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Cake decorating tips

Making and/or decorating a cake is lots of fun.  It's usually the pinnacle of the event - when happy birthday's are sung or newly married couples cut their wedding cake together.

Here are some tips, tricks and ideas along with some other resources for additional information.


Icing the cake

Get organised 

  • Make sure you have everything you need on hand.
  • Prepare icings, piping bags, utensils.
  • Ensure you have room to put things as you work.  I have a very small kitchen so I set up a small folding table to give me a little extra space.
  • Have a handy bin that you can drop things into - not one you have to open with your icing covered hands.
  • Crumb coating and covering cakes with butter cream or ganache

Crumb coating and covering cakes with butter cream or ganache

  • Prepare your butter cream or ganache.  Make sure you have plenty. There's nothing more annoying than being almost finished your cake and having to stop and make more icing, particularly if you need to match an existing colour.
  • Have your equipment ready (spatula; large, smooth knife; a turn-table/lazy Susan if you have one.  A turn-table is very handy when trying to get smooth surfaces and saves you lifting and moving the cake or bending around it).
  • Ensure your surfaces are clean and clear of crumbs - particularly if you have just cut the design in your cake.  The fewer the crumbs, the less likely you'll end up getting them in your icing.
  • Ensure the cake has cooled completely.  You don't want your icing just melting straight off.
  • Using your spatular or large smooth knife, very liberally coat the cake all over.  Cover every surface with icing. Don't worry about it being too smooth and even at this stage.
  • Put the cake in the fridge to let the butter cream or ganache firm up.
  • Remove the cake from the fridge and recoat it with another layer of butter cream or ganache.  This time being careful to ensure the cover is even and smooth.
  • Tip: it is at this point I generally have a large tall glass or dish of very hot water which I dip my spatula or knife into to heat it up.  I then give my spatula or knife a quick wipe before I use it to smooth the edges, then top of my cake.  I continue to dip and wipe, sometimes replenishing the water if it gets cold too quickly.  If you have a turn-table it comes in very handy here as you can hold the knife in place and turn the cake to get a smooth, even finish.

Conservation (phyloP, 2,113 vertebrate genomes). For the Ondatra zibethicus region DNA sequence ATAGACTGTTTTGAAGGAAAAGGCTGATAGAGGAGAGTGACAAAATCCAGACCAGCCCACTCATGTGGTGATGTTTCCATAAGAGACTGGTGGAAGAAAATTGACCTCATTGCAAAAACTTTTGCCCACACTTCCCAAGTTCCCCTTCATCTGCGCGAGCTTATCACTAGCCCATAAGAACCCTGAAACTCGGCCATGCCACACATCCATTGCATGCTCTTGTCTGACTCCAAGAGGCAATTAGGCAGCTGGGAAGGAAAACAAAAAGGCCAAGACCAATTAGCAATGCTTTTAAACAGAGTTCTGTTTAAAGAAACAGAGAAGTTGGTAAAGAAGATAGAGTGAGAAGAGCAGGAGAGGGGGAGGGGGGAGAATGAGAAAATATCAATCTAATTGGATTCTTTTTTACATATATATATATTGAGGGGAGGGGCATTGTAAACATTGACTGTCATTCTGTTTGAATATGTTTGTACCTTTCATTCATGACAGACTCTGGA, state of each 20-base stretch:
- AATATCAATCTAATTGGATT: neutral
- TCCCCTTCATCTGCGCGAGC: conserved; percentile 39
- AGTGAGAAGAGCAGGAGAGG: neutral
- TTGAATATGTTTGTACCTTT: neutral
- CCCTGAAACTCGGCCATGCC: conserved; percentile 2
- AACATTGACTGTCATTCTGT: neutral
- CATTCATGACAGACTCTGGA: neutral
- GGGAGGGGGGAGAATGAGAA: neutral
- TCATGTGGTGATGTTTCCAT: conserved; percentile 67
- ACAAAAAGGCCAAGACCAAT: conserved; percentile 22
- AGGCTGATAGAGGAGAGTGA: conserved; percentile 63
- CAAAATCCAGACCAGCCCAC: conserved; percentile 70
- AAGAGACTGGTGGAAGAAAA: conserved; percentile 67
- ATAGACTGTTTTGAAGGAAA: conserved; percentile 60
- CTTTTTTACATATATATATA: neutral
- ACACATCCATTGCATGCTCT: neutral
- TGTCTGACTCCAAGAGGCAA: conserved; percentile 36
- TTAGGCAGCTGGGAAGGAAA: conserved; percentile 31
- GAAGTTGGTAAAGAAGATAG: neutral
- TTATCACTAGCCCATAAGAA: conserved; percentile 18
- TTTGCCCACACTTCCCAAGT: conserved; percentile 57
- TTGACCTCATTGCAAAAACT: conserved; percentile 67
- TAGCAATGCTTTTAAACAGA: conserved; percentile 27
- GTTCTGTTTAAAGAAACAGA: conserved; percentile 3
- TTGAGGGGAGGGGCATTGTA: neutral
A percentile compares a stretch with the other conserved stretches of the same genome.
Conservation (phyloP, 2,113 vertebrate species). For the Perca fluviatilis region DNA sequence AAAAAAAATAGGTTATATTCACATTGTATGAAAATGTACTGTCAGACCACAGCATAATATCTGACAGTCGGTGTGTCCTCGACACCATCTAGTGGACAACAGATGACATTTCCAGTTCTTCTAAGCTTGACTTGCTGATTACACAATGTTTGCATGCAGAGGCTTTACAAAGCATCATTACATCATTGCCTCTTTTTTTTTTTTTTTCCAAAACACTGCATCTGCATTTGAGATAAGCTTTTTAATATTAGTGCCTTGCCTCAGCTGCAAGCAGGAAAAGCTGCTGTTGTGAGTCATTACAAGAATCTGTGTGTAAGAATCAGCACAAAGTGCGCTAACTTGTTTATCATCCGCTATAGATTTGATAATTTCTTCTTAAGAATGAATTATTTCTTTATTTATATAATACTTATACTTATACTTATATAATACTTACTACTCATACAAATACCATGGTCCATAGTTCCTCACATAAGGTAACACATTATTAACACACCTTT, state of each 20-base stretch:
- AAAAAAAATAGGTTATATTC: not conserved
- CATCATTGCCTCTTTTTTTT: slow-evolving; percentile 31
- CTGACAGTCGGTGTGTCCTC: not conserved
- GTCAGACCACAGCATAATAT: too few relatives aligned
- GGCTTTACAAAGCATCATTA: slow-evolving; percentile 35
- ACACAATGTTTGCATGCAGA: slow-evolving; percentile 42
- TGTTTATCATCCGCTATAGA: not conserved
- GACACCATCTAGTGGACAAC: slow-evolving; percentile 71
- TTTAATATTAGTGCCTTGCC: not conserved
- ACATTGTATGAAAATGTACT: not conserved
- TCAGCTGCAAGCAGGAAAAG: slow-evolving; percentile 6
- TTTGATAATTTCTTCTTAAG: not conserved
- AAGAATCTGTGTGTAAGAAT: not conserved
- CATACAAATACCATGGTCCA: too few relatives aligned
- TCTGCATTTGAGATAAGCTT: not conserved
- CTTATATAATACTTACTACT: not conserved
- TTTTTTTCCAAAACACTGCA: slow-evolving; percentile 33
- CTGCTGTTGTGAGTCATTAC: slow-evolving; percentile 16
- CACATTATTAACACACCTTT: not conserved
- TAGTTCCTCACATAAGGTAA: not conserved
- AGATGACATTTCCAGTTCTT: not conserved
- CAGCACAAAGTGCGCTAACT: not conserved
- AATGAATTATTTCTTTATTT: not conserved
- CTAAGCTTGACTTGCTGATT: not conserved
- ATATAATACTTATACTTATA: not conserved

• Sometimes I would smooth everything as best I can, then put the cake back in the fridge to set again and have another go.  I might repeat these steps a few times if I want a particularly smooth finish.

    Popular icings


    Named for the buttery, creamy texture that makes up this sweet and popular topping. It colours well even when using supermarket bought food colourings. You can also use gels or pastes if you wish.  You can also flavour it easily too. This is an easy, versatile icing to work with.  Using a hot spatula or smooth knife, you can create a smooth, shinny finish.  Alternatively you can create a textured, fluffy look using rough strokes or a fork.  It is versatile enough that you can also use it to pipe flowers and boarders. This icing is great for most light textured cakes (vanilla, chocolate, sponge etc). This icing remains a soft soft, creamy texture.


    A the key ingredients for this icing are beaten egg white, and icing sugar, this icing tastes very sweet and dries stiff. It colours well but uses more colour than butter cream to get the same result. It colours okay using either liquid, paste or gel colours. It's great for gluing gingerbread houses together, decorating biscuits and making piped icing decorations. Due to the nature of this icing to dry or set, it is important to keep icing covered with a damp cloth to prevent crusting when you're working with it.

    Rolled Fondant

    I liken using fondants to working with play-dough. You can roll it out to cover flat surfaces and cakes or fashion it into just about your imagination can dream up, flowers, figurines, clothing.  It colours best with gels or pastes but I would avoid liquid colourings as they tend to make the fondant sticky and wet.  Fondant is best used as a covering on dense, heavy cakes such as chocolate mud cakes, fruit cakes and similar firm cakes.  It is also perfect for sculpting the decorations that can be used on cakes using other icings or rolled fondant.


    This is a yummy mix of melted chocolate and cream.  It can be used to as a crumb coat on a cake or as a shiny icing on it’s own.  You can also use it as a sauce for dipping fruit, pouring over pancakes, waffles or banana sundays. 

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